Northwest Territories or Yukon would be a survival experience, which might suit you. Or might kill you. And you would need to be a carnivore.

For a truly warm place - hm. The Pampas maybe. For a not-completely frozen place, one of the bays on the rugged outer coast of British Columbia - protected by reefs which fishermen seldom approach, but with good soil, moderate climate, and lots of fish and beach food as well as gardening possibilities. I suggest the west coast of Aristazabal Island.
posted by Rumple at 1:57 PM on December 21, 2004


You can be left alone in Montana -- huge state, sparse population. As long as you don't get all Unabomber-y on us...

And trust me -- it's not as cold as you think it is -- and not as often, either. Sure, we hit -30 degrees once in a while, but it doesn't last for six months.

Usually.
posted by davidmsc at 2:07 PM on December 21, 2004


I have a house in an isolated area of timber in eastern Washington. It would be very easy to spend a year there comfortably without coming into contact with another person. It gets cold there in the winter but not drastically so and there is plenty of firewood.

Now for absolute isolation I would love to kayak from California to Hawaii and back, but the best I can do at the moment is Long Beach to Catalina Island.
posted by Tenuki at 2:29 PM on December 21, 2004


How about the hills in Northern or Central California? A lot of people live off-grid all over this area (though going off-grid shouldn't be necessary), and you can be as isolated as you like. Something like the Santa Cruz Mountains would also have the advantage that you could get to things like grocery stores pretty easily, if you wanted to. It's also an ideal place for growing your own food. I've met someone who had lived off-grid in the central coast area for quite a while, and seemed to enjoy it (though it's not the life for me).
posted by advil at 2:35 PM on December 21, 2004


Buy a sailboat. Even coming up the Intracoastal Waterway I regularly went a week without talking to anyone; if I'd been really trying it would have been easy to find somewhere to tie up without being hassled, and of course you can go cruising for months offshore if you stock up on supplies. The comfort level of living on a boat is directly proportional to what you can afford to spend on it; if you can spring for a decent cruising sailboat with a wind generator, full head and galley, air conditioning, etc., you can live very comfortably.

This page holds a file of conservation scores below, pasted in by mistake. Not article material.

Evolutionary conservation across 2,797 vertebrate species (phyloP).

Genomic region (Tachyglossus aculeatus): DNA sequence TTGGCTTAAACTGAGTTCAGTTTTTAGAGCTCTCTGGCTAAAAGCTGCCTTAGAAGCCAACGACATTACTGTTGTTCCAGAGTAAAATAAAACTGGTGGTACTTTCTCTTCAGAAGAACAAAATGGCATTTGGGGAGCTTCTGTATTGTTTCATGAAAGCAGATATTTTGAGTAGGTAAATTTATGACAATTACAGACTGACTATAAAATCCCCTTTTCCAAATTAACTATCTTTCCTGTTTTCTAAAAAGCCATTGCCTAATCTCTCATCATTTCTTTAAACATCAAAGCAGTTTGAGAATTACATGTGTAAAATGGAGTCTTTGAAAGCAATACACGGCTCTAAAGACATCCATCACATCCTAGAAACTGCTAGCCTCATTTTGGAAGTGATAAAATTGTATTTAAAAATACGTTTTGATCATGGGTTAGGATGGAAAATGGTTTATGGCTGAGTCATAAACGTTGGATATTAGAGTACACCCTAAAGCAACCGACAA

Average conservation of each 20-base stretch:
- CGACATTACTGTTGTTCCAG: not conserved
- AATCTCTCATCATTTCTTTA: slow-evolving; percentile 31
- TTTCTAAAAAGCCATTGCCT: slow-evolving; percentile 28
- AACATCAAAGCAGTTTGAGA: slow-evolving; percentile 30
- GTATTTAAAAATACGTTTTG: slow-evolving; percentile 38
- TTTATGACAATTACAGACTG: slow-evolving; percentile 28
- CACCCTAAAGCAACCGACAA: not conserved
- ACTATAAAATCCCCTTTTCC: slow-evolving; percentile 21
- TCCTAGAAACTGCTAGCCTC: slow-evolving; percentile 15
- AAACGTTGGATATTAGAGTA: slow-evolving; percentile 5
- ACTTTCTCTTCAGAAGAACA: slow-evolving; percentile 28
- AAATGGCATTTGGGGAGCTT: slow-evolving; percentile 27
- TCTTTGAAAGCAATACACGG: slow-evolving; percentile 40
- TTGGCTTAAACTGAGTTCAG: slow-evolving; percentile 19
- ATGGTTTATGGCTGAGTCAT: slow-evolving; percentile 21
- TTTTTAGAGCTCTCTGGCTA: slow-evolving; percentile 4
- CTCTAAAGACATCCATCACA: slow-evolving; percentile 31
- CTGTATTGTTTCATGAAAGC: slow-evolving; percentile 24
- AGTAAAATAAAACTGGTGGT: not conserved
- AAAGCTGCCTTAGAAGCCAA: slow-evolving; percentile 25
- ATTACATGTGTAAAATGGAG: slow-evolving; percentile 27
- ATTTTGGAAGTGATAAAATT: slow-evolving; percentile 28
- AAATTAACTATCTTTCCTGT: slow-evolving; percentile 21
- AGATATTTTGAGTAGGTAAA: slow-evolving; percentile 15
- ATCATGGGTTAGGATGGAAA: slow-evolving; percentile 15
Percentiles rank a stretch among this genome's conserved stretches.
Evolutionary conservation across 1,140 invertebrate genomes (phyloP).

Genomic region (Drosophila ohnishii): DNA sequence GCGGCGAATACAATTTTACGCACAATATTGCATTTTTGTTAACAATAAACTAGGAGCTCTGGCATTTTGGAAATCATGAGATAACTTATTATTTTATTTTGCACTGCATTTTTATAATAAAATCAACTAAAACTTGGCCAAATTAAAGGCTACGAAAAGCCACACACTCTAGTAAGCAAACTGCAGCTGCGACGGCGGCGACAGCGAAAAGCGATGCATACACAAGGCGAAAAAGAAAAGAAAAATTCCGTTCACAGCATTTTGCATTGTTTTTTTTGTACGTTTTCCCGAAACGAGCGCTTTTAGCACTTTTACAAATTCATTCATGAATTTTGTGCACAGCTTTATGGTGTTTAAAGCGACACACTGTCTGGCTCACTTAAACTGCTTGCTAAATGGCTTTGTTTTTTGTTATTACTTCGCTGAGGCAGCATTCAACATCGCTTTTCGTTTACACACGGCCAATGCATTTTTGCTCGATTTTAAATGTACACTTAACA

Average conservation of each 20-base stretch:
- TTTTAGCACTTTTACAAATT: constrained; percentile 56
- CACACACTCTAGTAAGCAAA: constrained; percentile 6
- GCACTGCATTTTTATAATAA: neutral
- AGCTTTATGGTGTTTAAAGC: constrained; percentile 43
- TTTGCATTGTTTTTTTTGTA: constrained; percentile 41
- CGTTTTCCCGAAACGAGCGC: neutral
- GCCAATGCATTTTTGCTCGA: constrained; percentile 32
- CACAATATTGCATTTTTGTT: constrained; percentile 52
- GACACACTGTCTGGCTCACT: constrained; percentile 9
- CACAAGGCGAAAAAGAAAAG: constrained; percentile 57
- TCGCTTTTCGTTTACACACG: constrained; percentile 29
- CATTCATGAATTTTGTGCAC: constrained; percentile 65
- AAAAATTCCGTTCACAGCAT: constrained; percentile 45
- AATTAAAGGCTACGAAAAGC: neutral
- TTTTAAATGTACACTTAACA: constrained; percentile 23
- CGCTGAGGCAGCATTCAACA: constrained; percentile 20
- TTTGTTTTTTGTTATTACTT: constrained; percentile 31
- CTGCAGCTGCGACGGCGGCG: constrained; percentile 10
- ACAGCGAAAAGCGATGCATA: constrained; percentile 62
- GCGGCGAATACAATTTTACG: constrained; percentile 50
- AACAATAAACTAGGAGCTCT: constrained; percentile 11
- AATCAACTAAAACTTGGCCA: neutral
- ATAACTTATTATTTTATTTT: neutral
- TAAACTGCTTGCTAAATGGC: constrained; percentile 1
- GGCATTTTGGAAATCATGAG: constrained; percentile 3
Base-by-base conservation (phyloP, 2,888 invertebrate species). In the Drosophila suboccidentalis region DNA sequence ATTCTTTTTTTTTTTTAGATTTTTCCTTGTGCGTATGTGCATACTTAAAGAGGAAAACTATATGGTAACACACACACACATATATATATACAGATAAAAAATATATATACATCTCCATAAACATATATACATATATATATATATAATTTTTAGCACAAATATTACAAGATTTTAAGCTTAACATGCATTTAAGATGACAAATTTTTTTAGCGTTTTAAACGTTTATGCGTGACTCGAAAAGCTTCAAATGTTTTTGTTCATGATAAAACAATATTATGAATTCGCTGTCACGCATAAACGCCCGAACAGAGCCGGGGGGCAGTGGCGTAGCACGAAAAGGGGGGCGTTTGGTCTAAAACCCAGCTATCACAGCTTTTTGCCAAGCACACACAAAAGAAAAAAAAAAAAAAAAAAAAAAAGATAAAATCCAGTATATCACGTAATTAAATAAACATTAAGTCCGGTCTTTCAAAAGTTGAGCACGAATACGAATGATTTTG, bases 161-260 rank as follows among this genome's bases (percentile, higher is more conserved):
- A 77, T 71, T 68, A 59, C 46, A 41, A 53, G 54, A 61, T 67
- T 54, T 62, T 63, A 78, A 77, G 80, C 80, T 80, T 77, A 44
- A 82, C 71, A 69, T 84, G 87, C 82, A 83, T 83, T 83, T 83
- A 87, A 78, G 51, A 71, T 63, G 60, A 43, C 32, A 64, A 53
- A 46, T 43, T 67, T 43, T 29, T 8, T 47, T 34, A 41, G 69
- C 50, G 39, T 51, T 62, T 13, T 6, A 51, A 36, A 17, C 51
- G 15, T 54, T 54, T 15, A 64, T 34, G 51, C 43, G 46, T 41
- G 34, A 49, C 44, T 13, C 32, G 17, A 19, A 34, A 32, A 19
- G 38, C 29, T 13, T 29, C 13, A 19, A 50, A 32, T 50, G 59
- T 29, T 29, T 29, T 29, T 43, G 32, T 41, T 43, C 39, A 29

Loompanics publishes a book called Sailing the Farm in which the author sets out a system by which he claims you can grow sufficient food hydroponically to survive on a 30' sailboat. Can't speak to his credibility.
posted by IshmaelGraves at 3:36 PM on December 21, 2004


If I had the courage and the fortitude, I'd follow in the footsteps of Richard Proenneke - as profiled in a fascinating documentary currently showing across the country on PBS - "Alone In The Wilderness".

"In 1968, Richard Proenneke (1917–2003) chose an idyllic site at Twin Lakes in Alaska's Lake Clark National Park, cut trees, built a log cabin, and became a self-sufficient craftsman, making what was needed from materials available. [Originally intending to spend a year making it on his own in the wilderness] .... he ended up recording his observations there for almost 30 years, until 1995.

There is a DVD available of the original documentary (but, check local listings as it is still showing on PBS), as well as a book on his experience.
posted by ericb at 7:32 PM on December 21, 2004 [1 favorite]


If I were a guy, I would try to get a position as a caretaker at some impossibly remote abandoned monastery (something like this, as far as situation goes).
posted by taz at 12:38 AM on December 22, 2004


I would find a mountain with a good water source, hopefully a nice dry cave and a reasonably clear area for growing food. I'd also make sure that I had at least a good bow and arrows for hunting [pratice, it's not that hard].

I might stay out the year and decide not to 'come back'. but I sure would miss this place, for a week or so...
posted by kamylyon at 6:28 AM on December 22, 2004